well, it’s about time

Several weeks ago, I was sharing a story with a friend, and she noted, “Well, it’s about time!”  And in one way, she was right–our culture’s use of that phrase to mean finally accompanied by a tinge of exasperation seemed to fit the situation just right.

As I reflected on the comment during my meditation time that evening, her choice of words took on another meaning for me.

This past Spring, I had the gift of taking an unexpected week of vacation.  Every day,  I spent hands-in-dirt working on some new aspect of the farm–weeding, mulching, planting.   Every time I had to walk around the blueberry bushes, however, my heart sank.  They’d not produced very well for two years after summers of bounty, and I wasn’t sure what I needed to do.

I thought about where they’d started out in the gardens.  It had been the perfect spot, but in my desire to grow the space and apply some principles of permaculture, I moved the bushes to the edge of the yard.  Unfortunately, they did not fare well so I moved them again in autumn.

The next summer, they continued to deteriorate. Their roots had been exposed from Daisy’s scratching for bugs.  The morning sun was plentiful but didn’t give them enough light to produce more than a handful of small, bitter berries.  Branches began to die, and I mourned their loss.

So as I cared for the gardens this Spring, I decided to integrate them into a new spot with just the right soil, enough sun, and some chickenwire fencing (thank goodness Daisy is too lazy to hop over it).  I carefully pruned away the dead branches and hoped for the best.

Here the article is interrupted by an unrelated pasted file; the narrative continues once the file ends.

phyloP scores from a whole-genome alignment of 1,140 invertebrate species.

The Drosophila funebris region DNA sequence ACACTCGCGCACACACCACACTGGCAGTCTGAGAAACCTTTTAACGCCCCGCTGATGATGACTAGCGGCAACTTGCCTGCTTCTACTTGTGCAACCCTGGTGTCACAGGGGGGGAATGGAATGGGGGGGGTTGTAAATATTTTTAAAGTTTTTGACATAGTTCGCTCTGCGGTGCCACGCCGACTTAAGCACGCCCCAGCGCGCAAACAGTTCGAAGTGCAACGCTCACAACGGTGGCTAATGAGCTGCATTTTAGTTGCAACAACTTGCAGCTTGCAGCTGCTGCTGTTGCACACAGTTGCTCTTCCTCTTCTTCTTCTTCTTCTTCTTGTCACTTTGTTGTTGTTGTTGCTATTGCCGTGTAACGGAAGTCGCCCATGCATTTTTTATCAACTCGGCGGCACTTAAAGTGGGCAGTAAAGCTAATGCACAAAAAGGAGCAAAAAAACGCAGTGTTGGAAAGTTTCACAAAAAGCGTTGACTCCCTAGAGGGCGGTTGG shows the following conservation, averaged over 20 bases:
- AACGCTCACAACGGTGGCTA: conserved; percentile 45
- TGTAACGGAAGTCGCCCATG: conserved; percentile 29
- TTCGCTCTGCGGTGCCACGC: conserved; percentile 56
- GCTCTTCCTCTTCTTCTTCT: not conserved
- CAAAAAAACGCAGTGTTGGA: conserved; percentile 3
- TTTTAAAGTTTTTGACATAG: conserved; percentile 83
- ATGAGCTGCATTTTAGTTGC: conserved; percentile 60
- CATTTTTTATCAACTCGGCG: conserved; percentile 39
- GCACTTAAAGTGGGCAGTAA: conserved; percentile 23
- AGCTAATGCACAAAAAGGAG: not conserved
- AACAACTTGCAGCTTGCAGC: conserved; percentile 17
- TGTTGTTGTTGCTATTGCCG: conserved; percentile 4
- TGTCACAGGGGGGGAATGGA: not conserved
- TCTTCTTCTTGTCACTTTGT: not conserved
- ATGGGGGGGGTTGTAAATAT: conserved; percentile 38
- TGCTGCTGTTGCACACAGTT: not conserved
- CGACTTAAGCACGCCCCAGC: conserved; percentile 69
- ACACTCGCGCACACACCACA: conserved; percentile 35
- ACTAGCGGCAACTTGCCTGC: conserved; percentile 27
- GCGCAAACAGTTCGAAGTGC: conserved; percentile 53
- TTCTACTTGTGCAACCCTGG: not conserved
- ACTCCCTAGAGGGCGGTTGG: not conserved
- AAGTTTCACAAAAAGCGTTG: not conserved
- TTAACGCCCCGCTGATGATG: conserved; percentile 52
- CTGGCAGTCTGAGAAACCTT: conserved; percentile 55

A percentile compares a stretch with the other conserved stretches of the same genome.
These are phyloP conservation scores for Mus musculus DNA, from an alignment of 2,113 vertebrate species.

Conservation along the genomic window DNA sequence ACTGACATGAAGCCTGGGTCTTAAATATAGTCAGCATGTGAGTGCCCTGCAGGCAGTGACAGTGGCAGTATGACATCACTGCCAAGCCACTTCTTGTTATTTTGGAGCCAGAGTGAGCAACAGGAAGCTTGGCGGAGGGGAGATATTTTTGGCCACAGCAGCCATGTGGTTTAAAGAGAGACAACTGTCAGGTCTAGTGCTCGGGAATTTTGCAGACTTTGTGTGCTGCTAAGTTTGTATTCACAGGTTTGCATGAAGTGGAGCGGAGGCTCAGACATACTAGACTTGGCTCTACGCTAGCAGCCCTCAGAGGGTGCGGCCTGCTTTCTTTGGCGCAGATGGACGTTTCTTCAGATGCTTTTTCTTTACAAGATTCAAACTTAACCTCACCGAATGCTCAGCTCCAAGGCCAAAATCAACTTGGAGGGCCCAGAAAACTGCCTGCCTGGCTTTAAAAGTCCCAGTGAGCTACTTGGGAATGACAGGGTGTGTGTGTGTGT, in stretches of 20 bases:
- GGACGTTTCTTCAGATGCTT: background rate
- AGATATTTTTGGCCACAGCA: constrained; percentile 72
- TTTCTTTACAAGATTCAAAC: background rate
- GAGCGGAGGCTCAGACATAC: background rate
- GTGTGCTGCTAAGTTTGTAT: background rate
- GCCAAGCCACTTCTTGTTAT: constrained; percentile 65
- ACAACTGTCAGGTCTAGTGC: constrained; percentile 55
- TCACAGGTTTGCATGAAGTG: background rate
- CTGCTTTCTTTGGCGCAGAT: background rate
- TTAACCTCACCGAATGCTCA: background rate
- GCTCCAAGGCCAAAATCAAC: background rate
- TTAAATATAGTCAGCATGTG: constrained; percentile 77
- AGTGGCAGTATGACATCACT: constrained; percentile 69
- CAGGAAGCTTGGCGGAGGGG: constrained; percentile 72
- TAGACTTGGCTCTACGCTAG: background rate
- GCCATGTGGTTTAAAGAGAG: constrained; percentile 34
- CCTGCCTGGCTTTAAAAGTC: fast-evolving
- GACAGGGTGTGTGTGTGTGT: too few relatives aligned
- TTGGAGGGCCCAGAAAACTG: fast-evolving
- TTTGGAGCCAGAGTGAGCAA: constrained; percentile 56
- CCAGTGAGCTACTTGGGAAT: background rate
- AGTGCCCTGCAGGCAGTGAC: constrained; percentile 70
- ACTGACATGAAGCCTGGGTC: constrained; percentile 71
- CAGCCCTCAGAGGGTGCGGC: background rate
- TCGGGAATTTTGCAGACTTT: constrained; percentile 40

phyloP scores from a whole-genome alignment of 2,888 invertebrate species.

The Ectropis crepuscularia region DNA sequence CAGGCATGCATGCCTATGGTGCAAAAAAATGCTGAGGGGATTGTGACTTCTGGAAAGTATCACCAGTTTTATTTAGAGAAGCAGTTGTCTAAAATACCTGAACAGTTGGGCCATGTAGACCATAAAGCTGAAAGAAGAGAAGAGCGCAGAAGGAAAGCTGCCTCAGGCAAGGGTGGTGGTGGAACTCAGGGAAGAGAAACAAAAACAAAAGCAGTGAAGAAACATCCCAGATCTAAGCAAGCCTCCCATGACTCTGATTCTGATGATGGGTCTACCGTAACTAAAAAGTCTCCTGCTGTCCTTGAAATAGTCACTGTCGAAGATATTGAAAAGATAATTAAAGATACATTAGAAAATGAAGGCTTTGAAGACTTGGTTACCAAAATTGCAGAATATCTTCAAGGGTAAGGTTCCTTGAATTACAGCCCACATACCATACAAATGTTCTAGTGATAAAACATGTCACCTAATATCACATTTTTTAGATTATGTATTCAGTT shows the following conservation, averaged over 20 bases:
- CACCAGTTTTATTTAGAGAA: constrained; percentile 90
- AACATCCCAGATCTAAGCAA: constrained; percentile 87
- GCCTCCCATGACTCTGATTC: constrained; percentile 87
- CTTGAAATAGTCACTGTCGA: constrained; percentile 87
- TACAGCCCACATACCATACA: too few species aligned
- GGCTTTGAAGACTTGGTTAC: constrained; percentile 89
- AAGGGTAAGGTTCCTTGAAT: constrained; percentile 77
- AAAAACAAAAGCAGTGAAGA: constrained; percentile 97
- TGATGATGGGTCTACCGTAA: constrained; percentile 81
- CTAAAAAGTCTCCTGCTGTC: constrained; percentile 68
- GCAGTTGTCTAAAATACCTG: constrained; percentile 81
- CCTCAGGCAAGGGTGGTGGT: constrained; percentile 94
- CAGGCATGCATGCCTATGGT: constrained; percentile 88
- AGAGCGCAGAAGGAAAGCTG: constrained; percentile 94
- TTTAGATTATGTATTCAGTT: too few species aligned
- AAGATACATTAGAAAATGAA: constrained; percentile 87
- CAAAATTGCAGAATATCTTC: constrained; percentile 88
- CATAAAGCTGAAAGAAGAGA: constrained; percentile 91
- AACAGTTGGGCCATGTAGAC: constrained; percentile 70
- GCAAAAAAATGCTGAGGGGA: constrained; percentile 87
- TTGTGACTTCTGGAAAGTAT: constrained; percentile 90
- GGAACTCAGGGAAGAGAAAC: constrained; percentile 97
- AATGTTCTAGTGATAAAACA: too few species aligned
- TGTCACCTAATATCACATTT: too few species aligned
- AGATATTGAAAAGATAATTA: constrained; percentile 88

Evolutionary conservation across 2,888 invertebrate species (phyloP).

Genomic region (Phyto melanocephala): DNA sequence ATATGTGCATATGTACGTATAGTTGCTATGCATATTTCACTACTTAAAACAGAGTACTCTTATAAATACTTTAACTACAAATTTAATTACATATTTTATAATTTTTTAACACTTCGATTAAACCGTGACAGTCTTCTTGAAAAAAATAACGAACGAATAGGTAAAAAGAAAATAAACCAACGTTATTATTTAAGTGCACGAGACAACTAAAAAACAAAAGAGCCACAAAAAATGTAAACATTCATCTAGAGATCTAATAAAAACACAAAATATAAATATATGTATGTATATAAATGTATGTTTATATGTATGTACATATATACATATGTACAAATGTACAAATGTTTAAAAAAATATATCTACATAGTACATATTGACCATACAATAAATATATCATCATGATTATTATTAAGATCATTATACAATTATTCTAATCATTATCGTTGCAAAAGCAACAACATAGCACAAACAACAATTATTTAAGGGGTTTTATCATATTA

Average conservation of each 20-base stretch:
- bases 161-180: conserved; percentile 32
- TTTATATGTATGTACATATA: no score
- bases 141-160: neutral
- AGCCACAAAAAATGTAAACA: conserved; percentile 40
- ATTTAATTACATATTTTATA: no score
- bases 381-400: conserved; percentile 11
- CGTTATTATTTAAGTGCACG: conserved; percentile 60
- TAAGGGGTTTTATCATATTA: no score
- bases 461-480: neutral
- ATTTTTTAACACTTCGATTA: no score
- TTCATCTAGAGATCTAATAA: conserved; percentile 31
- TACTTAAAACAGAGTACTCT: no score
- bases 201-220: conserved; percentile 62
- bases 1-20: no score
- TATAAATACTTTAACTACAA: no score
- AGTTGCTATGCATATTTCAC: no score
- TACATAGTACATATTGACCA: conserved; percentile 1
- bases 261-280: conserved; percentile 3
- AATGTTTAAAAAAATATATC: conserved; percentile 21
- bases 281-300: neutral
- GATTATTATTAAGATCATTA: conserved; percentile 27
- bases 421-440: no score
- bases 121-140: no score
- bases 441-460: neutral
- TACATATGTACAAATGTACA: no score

This summer, new life has blossomed from the hardwood and from the base of each bush.  While I am only harvesting a handful of berries at a time, they are sweet and juicy indicating health.

You see, this process with the blueberries has been about time.  It’s about the time and healing that needed to occur for them to produce healthily again.

It can be the same way for people as well–sometimes, we enter seasons in our life where our spirits or emotions are injured.  We do not thrive.  Our physical and mental health may become impacted.

And yet with time and nurturing, we can heal, we can grow, we can thrive.

Yes, that may take awhile, but isn’t that a result we can be encouraged (instead of exasperated) by?

 

 

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